When Attorney General Eric Holder was in private practice at Covington & Burling, he once litigated a high-profile civil case involving bananas, American missionaries, and extortion in Columbia. He and his team started their introduction to a motion to dismiss with a Brass Tacks paragraph telling the court who the parties are, what happened to the plaintiffs, and when and where it happened when they brought their claim, what they want, and why they shouldn’t get it. Holder also squeezes in what the claims are not, highlighting the weakness of the plaintiffs’ case.

Plaintiffs in this action are relatives of five American missionaries who were abducted for ransom and tragically murdered in the mid-1990s by a communist guerilla group in Columbia, known as the Fuerzaz Armadas Revolucionarias de Coumbia. Now, more than a decade later, they seek to hold Chiquita Brands International, Inc. Liable for those deaths under the Antiterrorism Act, and Florida and Nebraska tort law. There is no allegation, however, that Chiquita was involved in the kidnaping and murder of the decedents, that Chiquita intended that these despicable acts occur, or that Chiquita even knew about them until plaintiffs brought this law suit. Instead, plaintiffs allege that Chiquita is liable for decedents’ deaths solely because Chiquita’s former Columbian subsidy made payments extorted by the FARC when this radical Marxist group controlled the remote banana-growing regions of Columbia in which Chiquita’s subsidiary operated.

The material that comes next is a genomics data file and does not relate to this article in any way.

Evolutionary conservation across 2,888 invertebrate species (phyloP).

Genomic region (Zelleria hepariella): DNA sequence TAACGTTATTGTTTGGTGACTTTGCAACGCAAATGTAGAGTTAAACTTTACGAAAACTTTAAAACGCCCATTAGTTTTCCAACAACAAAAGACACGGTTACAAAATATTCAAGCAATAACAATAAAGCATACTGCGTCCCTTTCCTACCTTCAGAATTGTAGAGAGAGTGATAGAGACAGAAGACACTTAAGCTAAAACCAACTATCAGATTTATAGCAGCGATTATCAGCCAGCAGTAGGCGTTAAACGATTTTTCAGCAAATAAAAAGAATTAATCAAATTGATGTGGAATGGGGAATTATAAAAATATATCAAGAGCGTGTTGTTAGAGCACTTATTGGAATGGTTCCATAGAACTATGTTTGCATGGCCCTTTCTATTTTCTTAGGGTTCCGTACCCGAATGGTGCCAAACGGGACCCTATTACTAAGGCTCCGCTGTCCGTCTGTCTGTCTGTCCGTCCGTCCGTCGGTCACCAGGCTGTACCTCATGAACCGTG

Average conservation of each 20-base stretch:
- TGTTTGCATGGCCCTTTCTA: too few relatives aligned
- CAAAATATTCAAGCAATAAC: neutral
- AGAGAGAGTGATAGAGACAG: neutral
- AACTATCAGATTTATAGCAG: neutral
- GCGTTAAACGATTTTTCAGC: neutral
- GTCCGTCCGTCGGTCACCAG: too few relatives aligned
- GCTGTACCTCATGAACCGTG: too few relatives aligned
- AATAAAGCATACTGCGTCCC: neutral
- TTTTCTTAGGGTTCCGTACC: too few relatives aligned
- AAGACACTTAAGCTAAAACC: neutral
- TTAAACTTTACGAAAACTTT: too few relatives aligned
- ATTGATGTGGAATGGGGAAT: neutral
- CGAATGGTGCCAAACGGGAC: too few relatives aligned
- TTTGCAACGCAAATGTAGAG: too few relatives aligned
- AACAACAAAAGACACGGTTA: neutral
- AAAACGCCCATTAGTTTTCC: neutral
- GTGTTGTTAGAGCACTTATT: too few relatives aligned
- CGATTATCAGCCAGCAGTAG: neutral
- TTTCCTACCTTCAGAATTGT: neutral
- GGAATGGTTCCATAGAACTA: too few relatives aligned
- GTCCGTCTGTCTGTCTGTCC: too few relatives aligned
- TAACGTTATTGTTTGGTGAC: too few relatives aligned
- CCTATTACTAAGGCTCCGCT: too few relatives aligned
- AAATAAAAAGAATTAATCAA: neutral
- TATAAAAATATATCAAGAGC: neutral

Point Made is built around such examples. The book is broken into five sections: creating a theme and a compelling introduction (“The Theme”), laying out the facts and crafting a narrative (“The Tale”), structuring your argument (“The Meat”), livening up your style (“The Words”), and crafting a strong conclusion (“The Close”). In each section, Guberman uses examples like the above from some of the best legal writers in the nation to give real world examples of the techniques he describes.

Point Made is not an introductory level book. If you’re not familiar with basic legal writing, you might be better off starting somewhere else. But it might be the best technique oriented legal book I’ve ever read. Where Making Your Case provides what I think is broad, strategical approaches to writing; Point Made is a tactical book. Point Made provides granular-level advice that can immediately be implemented in your writing. I am loathe to come across so effusive in my praise of the book, as to appear biased.  But I can’t help but highly recommend the book, it’s that good. If you want to improve your legal writing, pick up a copy of Point Made.

Click Here To Buy It Now

*Affiliate Link

Edit: Mike at Crime & Federalism discusses my, and another lawyer’s, review of Point Made at his site. He brings up an ancillary discussion about the current state of writing in general that is worth considering if you’re interested.